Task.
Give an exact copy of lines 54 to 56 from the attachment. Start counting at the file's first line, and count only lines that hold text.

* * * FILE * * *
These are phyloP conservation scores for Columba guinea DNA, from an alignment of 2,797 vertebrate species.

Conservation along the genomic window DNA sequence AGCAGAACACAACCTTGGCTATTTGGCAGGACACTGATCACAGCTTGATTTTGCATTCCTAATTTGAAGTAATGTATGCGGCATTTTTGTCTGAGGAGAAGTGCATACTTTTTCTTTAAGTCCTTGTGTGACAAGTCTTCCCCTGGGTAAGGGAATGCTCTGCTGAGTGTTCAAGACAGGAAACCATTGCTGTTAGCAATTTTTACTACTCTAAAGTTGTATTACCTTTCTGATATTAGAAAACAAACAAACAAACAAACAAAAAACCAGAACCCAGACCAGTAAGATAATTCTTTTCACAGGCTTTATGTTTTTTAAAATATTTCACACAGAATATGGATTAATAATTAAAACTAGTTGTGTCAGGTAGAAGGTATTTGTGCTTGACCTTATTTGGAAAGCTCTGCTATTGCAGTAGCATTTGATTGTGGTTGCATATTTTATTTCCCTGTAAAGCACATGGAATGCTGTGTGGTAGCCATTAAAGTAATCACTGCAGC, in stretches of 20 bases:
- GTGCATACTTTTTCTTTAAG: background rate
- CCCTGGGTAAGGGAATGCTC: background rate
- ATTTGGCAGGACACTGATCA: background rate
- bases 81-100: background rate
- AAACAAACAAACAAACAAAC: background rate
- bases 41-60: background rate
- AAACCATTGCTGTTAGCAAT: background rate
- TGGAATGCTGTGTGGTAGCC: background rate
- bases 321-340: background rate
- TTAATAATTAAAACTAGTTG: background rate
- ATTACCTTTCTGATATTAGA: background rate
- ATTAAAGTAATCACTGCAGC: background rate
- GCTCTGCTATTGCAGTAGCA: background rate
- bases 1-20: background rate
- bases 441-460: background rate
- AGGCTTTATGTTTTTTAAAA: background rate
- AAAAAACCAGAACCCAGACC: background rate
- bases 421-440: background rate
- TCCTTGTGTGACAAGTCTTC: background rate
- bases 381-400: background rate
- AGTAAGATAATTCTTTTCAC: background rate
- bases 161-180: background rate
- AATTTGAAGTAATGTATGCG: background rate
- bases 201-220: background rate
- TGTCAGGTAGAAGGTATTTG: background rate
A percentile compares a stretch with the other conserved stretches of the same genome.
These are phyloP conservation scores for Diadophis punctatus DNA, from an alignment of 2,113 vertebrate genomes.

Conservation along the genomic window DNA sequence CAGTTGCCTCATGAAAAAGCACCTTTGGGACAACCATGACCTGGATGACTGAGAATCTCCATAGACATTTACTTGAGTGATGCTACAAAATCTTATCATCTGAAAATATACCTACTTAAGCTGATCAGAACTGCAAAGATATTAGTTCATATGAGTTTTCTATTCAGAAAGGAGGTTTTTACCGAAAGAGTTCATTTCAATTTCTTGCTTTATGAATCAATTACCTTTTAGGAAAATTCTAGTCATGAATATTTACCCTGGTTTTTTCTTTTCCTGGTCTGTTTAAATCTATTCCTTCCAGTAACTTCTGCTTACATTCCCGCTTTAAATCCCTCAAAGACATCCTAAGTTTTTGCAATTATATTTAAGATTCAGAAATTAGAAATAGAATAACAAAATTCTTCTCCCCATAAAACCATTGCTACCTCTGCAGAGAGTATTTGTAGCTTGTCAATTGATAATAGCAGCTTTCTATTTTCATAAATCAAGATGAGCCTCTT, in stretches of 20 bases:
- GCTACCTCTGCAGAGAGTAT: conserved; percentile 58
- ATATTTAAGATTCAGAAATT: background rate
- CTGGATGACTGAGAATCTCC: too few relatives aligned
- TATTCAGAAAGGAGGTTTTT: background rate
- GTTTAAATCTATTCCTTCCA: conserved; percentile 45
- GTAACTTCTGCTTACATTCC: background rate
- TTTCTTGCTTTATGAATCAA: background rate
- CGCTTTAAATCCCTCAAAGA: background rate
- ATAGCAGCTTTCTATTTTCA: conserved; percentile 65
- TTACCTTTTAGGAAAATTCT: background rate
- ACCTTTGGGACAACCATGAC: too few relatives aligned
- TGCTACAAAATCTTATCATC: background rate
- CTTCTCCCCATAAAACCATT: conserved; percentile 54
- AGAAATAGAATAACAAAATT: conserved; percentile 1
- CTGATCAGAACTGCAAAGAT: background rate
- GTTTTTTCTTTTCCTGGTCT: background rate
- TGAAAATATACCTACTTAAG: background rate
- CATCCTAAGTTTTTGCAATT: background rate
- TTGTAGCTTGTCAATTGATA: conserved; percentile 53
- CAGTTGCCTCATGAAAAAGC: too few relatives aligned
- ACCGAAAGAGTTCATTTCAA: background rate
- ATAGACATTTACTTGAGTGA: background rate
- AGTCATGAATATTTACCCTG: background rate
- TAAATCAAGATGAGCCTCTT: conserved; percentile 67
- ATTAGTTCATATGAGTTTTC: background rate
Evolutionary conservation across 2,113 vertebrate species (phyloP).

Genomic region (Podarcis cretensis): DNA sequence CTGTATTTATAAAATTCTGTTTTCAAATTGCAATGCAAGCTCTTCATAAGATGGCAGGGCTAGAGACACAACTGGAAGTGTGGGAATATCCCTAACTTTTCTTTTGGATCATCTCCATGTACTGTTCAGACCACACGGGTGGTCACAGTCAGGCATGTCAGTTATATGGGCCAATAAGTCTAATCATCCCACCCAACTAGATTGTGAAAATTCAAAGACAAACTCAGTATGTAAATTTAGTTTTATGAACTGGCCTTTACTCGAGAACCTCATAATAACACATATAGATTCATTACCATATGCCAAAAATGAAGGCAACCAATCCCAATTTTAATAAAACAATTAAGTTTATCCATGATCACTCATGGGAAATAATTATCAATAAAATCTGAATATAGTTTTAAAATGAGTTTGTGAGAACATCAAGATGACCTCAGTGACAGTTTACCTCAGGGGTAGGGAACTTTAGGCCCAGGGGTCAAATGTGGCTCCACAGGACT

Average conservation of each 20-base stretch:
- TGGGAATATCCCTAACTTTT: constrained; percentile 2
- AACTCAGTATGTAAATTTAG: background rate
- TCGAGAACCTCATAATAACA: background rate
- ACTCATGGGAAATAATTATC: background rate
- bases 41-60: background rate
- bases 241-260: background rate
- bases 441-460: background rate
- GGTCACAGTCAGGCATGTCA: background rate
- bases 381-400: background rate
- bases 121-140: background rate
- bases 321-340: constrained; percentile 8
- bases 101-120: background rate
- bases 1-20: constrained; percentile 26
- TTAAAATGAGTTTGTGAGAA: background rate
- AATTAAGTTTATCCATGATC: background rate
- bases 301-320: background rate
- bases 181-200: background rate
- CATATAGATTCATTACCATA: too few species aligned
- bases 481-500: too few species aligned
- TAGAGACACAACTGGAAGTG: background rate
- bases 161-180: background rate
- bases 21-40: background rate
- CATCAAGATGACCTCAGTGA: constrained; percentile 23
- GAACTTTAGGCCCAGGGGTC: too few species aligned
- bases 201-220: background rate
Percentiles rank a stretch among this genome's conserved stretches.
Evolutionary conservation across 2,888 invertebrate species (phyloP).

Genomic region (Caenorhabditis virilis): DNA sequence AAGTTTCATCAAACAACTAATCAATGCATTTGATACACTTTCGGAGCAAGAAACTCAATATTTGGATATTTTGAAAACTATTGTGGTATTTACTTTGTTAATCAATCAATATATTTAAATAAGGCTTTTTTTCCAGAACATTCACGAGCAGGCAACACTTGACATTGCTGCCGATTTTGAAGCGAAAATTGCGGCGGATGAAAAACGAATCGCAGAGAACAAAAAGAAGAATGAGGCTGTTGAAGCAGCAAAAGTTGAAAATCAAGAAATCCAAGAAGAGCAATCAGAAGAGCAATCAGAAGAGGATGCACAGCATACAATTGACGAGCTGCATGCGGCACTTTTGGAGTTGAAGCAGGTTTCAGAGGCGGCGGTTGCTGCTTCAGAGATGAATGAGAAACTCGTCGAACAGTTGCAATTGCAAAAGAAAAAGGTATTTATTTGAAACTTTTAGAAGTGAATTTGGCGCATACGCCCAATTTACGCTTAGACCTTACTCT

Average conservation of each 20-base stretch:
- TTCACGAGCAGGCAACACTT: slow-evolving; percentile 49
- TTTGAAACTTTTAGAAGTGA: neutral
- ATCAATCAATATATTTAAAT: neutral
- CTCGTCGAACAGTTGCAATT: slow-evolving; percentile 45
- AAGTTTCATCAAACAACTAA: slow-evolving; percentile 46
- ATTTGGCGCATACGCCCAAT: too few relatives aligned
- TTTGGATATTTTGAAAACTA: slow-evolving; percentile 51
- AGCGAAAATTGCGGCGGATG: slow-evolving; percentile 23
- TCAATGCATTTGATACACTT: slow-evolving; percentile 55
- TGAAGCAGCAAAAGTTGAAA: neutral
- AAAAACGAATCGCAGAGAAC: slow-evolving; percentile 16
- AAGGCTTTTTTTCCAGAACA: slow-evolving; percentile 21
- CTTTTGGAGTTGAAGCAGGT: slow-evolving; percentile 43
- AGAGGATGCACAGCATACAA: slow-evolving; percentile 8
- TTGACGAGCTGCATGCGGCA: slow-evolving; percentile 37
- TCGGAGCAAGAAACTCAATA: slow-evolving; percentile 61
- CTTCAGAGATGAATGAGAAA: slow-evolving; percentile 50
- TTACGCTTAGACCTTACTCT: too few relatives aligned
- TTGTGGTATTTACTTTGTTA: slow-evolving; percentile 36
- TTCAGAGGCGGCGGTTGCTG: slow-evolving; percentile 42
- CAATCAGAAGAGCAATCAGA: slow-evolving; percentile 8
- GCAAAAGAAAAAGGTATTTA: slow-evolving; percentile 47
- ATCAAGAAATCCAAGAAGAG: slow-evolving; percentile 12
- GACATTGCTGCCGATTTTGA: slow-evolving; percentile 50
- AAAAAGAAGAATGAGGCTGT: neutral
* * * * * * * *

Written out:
- TAAATCAAGATGAGCCTCTT: conserved; percentile 67
- ATTAGTTCATATGAGTTTTC: background rate
Evolutionary conservation across 2,113 vertebrate species (phyloP).